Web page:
Stranger Things Season 4 is its scariest, darkest, and best 1 yet

Stranger Things Season 4 is its scariest, darkest, and best 1 yet
PHOTO: Screengrab/YouTube/Stranger Things

Stranger than ever and absolutely terrifying.

After three years, the Duffer Brothers' critically-acclaimed tentpole series Stranger Things has finally returned for a fourth season. And what a triumphant return it is. 

Stranger Things Season 4 is darker, scarier, and bloodier than ever before, and it is shaping up to be the best season yet.

Set six months after the Battle of Starcourt where the gang defeated the Mind Flayer, the show reintroduces us to a Hawkins that is still grappling with the deep losses from the battle. Our familiar cast of heroes has also grown up and just started high school, which brings with it a new set of complexities, bullies, and teenage drama.

But to no one's surprise, the Upside Down isn't quite done with the sleepy town. A newly horrifying supernatural threat looms large, and it might just be the biggest challenge the gang has faced yet. To make matters worse, Eleven is still powerless, leaving Mike and his friends more vulnerable than ever.

Something is stalking the teenagers in Hawkins, and this time, it appears that no one is safe. And with Will, Eleven, and Joyce in California, everyone is split apart at a time when they need to be together.


While previous seasons of Stranger Things have always included an element of horror, Season 4 pulls out all the stops. From broken limbs contorted at unnatural angles to the cringe-inducing sound of bones breaking, Season 4 appears to borrow liberally from the bodily mutilation associated with Japanese films like Ring and Ju-On.

The feeling of dread hanging over Hawkins is palpable, and the show is unflinching in its depiction of the nightmarish visions that plague various characters. Earlier seasons were always tempered by a certain whimsical quality that made the show seem more fantasy and less horror, but there is no doubt that Season 4 is taking us deep into the latter's territory.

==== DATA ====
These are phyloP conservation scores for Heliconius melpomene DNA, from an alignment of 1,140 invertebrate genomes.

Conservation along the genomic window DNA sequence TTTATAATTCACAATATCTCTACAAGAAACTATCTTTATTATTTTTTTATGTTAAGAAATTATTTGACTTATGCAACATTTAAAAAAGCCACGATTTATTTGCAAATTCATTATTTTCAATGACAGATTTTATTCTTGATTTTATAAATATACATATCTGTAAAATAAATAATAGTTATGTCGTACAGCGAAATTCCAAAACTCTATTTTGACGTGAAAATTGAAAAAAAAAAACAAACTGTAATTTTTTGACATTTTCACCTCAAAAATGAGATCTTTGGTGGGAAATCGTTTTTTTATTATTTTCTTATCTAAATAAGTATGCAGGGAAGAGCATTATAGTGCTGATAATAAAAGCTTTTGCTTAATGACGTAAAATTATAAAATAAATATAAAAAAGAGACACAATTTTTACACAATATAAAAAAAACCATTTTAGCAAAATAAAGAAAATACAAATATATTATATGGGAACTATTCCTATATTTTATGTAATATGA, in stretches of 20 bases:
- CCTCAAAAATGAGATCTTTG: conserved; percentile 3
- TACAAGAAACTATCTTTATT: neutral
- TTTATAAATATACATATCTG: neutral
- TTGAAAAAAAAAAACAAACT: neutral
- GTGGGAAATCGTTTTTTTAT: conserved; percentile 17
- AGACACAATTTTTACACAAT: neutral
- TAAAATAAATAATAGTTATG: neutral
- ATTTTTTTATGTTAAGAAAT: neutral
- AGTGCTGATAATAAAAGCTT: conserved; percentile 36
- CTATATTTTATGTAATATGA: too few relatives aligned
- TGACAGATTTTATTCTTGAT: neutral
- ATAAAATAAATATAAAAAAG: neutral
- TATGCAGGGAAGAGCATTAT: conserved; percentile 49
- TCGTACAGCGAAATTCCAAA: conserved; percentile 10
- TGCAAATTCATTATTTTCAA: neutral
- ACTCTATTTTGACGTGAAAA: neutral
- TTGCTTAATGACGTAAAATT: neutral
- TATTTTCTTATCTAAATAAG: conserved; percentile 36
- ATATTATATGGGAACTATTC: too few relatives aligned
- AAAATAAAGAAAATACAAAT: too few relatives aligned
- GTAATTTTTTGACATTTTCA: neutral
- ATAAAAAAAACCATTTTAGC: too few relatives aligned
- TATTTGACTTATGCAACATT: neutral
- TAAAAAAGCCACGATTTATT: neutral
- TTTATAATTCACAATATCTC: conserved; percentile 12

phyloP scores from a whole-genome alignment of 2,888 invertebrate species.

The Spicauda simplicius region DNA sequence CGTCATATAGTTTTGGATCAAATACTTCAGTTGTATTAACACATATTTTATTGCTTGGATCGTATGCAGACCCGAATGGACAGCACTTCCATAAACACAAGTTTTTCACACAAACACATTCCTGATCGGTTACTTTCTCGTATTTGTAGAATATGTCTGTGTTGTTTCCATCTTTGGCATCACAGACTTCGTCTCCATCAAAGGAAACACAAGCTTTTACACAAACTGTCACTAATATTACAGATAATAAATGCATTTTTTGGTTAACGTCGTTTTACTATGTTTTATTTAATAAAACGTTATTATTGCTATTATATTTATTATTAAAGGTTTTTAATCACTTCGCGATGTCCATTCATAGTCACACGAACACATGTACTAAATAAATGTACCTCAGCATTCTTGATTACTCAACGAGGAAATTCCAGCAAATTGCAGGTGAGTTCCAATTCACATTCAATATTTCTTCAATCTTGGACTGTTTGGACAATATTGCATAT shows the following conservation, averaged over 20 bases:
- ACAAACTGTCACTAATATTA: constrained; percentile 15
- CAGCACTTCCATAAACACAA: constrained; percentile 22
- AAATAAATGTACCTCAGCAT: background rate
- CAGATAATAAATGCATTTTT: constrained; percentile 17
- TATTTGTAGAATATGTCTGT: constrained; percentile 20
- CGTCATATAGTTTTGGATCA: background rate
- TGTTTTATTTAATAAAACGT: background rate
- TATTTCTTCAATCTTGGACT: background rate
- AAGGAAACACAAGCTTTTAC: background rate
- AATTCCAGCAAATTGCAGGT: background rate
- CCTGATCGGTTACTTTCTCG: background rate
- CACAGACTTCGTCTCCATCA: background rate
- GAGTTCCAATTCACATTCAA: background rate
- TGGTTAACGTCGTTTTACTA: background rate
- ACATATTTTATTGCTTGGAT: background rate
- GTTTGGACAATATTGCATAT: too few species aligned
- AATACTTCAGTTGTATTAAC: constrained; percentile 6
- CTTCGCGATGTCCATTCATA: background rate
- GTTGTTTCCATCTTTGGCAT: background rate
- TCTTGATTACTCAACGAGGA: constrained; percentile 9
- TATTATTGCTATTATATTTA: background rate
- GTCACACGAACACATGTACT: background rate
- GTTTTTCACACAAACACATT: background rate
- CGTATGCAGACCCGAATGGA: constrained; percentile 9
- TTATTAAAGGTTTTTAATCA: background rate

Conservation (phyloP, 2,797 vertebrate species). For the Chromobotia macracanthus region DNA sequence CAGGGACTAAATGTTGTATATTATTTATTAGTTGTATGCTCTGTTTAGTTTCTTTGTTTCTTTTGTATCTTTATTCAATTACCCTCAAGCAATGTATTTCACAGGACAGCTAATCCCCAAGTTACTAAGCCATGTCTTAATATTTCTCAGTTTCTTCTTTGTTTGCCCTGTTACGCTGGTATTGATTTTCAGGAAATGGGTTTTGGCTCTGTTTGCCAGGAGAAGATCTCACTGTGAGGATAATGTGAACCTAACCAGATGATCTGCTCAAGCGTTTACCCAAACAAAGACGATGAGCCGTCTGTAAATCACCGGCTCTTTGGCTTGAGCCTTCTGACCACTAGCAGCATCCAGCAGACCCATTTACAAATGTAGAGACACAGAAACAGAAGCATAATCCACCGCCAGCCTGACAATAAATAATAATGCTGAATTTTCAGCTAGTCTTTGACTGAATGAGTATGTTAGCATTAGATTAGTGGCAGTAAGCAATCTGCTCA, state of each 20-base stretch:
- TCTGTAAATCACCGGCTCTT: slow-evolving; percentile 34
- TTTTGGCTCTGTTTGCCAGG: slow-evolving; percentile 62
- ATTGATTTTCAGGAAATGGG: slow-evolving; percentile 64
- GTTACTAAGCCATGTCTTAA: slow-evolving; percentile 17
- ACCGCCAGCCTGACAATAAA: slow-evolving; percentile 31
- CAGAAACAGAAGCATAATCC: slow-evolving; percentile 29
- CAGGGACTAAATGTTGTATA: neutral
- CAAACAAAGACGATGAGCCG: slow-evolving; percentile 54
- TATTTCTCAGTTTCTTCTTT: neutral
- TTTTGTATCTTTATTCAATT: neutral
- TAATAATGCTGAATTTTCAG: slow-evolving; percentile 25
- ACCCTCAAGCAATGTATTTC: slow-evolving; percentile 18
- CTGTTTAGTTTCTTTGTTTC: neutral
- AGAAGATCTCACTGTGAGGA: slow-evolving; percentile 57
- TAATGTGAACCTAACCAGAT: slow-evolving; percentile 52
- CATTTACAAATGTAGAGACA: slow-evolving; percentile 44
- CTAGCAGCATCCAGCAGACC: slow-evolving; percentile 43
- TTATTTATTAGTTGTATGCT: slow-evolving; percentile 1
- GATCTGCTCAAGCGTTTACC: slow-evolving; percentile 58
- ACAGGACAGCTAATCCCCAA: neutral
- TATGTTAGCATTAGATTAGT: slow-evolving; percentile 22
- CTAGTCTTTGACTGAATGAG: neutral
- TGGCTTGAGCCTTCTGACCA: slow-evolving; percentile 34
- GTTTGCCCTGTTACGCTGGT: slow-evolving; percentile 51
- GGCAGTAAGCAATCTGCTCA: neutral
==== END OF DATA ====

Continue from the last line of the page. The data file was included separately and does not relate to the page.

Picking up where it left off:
Alongside its characters, Stranger Things is growing up. There is a new somber maturity to be found, and the show feels fresh despite viewers having already spent three seasons with these characters as they battle all manner of hellspawn the Upside Down throws at them.

To switch up the pacing, Season 4 also follows three concurrent storylines. Dustin, Lucas, Steve, Nancy, and others in Hawkins, Will and his family in California, and Hopper in Russia. The scale of the show has vastly expanded, with our characters strewn across the USA and the globe.

From a show set in a sleepy 80s town, Stranger Things is now a bona fide blockbuster series that is more ambitious than ever. And while the show does not lack in terms of supernatural mysteries, its genius lies in how successfully it manages to turn every season into almost a standalone story.

While each season picks up from the last, this isn't one of those shows that constantly piles question upon question, leaving more and more unanswered mysteries at the end of every season. Season 4 benefits from the relatively tidy ending of Season 3, picking up with a clean slate and a brand new adversary.


Season 4 has nine episodes in total. Only the first four were made available to the press, but the pacing so far has been spot-on. The writers do an excellent job of building up the tension and giving each storyline just the right amount of time in the spotlight.

The danger of having multiple storylines, even if they end up converging, is that some stories might interest viewers more than others. This isn't the case here at all. We are equally invested in everyone, and each branch in the story is as riveting as the next.

New characters like Eddie Munson (Joseph Quinn), an eccentric who's the head of the Hawkins High official D&D club, and Dmitri (Tom Wlaschiha), a charming Russian prison guard, are also seamlessly integrated into the fabric of the show. Horror movie icon Robert Englund has his turn in the spotlight as well as Victor Creel, a nod to the latest season's roots in the macabre.

There are several noteworthy performances as well. Sadie Sink is a particular standout, perfectly portraying Max's struggle to come to terms with Billy's death in the previous season. Millie Bobby Brown is just as fantastic as ever on Eleven, a mix of brooding teenage angst and the awkwardness of someone who has practically lived in a laboratory their entire life.

Season 4 is looking like a success on multiple fronts, from the star performances of its cast to the terrifying CGI effects that show every dollar of the reported US$30 million (S$41 million) spent per episode. I was hooked from the very first episode, and I can't wait to see what other horrors the rest of the season brings.

Stranger Things Season 4 (Volume One) debuts on Netflix on May 27. Volume Two drops on July 1.

This article was first published in Hardware Zone.

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